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Scribal Education And Literacy In Ancient Israel

2319 words - 10 pages

There has been much debate among researchers about the presence of formal education in Ancient Israel. There are scholars who believe the development of the linear alphabet led to widespread literacy in Ancient Israel and other parts of the Near East. However, there are others who believe, that while the linear alphabet was less extensive than the previously, pictographic texts used by the Phoenicians and Egyptians, there was still a learning curve which would have taken more than just a few days to learn. Even if it was possible to learn the alphabet in a few days and even be able to read shortly thereafter, it did not necessarily mean a person could write. By looking at the morphology of words and even the use of proper grammar in certain texts including proper spacing between words, found in the archaeological record, researchers can see that certain individuals had more skill when it came to executing the letters of the alphabet properly and consistently and create sentences that made sense while others could perhaps write the alphabet but not necessarily in a uniform and concise manner. This would suggest there was a certain amount of formalized training when it came to literacy. It would also suggest a learning curve when it came to writing as well as different skill levels when it came to literacy. The Development of literacy was a gradual process and probably had more to do with a changing economy rather than based solely on the development of the linear alphabet. Perhaps one of the largest challenges this field of study has had to overcome and is still overcoming is the integration of both Biblical evidence of literacy as well as evidence of literacy found in the archaeological record. William Schniedewind states that “one consistent deficiency in most of the descriptions of literacy under review is their unfamiliarity with or cursory treatment of archaeological and inscriptional evidence.” (Schniedewind 330) The need to be aware of both types of evidence is necessary to perhaps place literacy and formalized education within a certain time period or to validate the existence of formalized places of education and when they may have developed.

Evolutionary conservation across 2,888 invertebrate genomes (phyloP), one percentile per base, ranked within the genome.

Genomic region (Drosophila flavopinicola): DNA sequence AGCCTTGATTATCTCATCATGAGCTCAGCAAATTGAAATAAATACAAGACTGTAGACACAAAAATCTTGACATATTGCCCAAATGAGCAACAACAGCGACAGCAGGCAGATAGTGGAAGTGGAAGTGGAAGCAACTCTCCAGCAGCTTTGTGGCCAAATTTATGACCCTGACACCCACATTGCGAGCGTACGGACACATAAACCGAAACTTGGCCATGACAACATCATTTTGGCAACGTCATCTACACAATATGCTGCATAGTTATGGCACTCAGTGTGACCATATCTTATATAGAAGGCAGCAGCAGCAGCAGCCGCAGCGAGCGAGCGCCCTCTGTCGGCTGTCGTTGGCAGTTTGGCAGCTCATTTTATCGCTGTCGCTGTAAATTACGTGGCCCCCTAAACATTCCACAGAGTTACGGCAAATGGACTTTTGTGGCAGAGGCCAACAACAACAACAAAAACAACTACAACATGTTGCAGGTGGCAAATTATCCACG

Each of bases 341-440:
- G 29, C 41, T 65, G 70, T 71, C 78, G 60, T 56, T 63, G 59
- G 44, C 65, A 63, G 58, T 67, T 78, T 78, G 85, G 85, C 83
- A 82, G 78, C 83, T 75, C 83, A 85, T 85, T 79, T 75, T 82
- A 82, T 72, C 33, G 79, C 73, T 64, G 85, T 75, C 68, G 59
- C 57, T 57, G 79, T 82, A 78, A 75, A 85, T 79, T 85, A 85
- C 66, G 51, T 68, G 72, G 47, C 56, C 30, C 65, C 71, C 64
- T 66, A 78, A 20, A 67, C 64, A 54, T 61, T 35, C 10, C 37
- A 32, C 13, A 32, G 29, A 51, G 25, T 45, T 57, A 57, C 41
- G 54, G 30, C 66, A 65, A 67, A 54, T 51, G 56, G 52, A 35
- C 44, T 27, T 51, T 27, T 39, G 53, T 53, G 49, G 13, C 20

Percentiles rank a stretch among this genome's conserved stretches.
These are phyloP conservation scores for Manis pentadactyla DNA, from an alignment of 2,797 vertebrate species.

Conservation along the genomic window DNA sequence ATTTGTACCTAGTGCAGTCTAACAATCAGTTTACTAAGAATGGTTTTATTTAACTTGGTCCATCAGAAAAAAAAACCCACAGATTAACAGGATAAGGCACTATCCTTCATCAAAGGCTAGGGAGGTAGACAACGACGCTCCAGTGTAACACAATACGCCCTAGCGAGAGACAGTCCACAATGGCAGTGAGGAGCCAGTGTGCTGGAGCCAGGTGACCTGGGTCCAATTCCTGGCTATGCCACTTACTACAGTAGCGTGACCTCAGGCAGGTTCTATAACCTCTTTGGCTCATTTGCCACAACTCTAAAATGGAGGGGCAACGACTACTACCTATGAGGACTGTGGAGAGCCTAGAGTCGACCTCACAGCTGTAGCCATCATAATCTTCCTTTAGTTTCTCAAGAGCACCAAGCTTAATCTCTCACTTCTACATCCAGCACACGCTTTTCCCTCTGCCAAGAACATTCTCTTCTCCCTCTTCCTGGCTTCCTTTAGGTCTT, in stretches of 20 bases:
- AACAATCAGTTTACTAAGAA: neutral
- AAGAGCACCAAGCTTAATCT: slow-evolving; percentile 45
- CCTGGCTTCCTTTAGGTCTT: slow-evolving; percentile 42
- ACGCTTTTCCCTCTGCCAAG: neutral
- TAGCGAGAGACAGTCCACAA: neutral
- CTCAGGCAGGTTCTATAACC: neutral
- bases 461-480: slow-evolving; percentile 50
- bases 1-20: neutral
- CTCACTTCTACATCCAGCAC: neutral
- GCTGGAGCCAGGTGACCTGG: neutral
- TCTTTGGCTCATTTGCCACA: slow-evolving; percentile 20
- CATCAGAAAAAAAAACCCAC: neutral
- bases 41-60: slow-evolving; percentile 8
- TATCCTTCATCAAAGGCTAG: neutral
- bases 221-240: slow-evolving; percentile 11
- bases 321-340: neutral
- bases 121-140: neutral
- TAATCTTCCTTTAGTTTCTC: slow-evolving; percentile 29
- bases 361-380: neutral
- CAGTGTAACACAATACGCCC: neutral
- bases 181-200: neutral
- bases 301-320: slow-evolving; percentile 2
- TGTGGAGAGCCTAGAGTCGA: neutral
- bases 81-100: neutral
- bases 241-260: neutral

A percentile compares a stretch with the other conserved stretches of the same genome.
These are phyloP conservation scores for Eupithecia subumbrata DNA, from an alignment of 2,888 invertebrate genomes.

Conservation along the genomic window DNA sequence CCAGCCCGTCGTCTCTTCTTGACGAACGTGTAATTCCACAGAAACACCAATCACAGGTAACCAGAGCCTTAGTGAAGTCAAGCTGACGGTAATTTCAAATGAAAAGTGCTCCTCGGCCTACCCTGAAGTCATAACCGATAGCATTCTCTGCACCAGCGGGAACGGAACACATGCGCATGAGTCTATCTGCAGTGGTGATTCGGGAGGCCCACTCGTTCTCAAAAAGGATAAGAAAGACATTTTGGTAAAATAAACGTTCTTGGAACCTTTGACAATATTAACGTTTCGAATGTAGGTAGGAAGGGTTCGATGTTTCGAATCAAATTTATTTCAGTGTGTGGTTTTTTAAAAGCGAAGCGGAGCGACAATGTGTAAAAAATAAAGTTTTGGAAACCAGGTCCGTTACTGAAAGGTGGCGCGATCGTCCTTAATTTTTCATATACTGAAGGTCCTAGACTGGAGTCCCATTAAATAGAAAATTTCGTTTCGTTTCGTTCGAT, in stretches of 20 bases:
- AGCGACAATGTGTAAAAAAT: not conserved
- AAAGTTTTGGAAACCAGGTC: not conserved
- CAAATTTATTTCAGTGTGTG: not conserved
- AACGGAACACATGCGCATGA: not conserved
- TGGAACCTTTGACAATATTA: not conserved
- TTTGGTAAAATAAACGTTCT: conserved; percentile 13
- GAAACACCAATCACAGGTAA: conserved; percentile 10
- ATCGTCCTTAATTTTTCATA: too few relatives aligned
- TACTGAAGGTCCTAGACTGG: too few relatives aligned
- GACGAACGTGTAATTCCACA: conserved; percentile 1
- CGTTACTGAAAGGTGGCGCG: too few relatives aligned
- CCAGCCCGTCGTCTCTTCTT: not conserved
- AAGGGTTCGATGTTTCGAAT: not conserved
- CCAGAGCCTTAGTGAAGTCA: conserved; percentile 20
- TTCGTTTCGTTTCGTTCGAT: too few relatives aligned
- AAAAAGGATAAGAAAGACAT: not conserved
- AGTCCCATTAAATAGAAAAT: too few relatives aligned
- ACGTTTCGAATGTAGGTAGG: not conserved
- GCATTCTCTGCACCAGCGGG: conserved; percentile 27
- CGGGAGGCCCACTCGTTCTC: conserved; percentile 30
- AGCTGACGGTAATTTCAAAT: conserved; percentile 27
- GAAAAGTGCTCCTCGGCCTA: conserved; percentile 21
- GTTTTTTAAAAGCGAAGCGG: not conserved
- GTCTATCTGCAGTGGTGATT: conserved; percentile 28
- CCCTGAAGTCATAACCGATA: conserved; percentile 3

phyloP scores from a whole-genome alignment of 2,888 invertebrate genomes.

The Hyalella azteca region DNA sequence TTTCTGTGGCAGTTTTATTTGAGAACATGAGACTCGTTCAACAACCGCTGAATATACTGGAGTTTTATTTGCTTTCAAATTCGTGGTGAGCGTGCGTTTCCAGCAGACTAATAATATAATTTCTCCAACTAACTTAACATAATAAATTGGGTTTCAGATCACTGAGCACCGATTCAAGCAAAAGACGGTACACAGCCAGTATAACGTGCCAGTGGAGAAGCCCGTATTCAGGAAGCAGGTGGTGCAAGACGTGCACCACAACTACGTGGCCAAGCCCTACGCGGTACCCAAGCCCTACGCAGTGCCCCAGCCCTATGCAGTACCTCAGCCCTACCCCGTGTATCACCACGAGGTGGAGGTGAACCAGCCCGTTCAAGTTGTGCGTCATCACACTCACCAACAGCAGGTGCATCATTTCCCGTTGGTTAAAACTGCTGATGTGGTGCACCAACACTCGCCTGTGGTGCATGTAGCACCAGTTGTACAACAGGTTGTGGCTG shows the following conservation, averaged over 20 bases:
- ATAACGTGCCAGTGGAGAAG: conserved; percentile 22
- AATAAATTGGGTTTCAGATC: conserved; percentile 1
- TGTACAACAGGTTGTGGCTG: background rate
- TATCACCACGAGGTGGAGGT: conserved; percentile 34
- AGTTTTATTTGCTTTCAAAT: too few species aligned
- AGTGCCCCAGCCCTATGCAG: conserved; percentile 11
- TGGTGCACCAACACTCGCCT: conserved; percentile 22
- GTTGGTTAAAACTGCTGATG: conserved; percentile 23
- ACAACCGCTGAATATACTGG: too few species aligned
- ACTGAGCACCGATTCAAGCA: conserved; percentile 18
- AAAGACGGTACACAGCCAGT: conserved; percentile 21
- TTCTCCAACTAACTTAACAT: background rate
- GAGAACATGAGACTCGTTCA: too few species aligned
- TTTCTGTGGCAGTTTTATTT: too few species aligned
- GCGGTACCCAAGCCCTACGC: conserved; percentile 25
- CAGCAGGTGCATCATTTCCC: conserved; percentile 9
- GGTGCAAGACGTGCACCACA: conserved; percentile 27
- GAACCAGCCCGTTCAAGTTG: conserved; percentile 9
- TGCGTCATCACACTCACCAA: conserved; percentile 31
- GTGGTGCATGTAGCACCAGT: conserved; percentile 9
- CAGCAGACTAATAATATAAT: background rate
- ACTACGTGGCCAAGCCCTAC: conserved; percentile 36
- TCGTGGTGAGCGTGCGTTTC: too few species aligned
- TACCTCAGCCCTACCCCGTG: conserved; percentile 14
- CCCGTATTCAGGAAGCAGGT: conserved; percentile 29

In his article, “Orality and Literacy in Ancient Israel”, William Schniedewind discusses the research done by many scholars tackling the issue of literacy and formalized education in Ancient Israel. He discusses both those who have done primarily Biblical research for evidence of literacy and education as well as scholars who have looked at both Biblical and archaeological evidence. This article is extremely useful in letting people know what research has been done on this topic. He discusses the research of Jamieson- Drake, Susan Niditch, Simon Parker, Philip Davies, E.W. Heaton, and James Crenshaw.
First Schniedewind discusses Jamieson-Drakes contributions to scribal education. Jamieson-Drake focuses “on the physical mechanisms of schools and scribes.” (Schniedewind 328) Jamieson- Drake studied...

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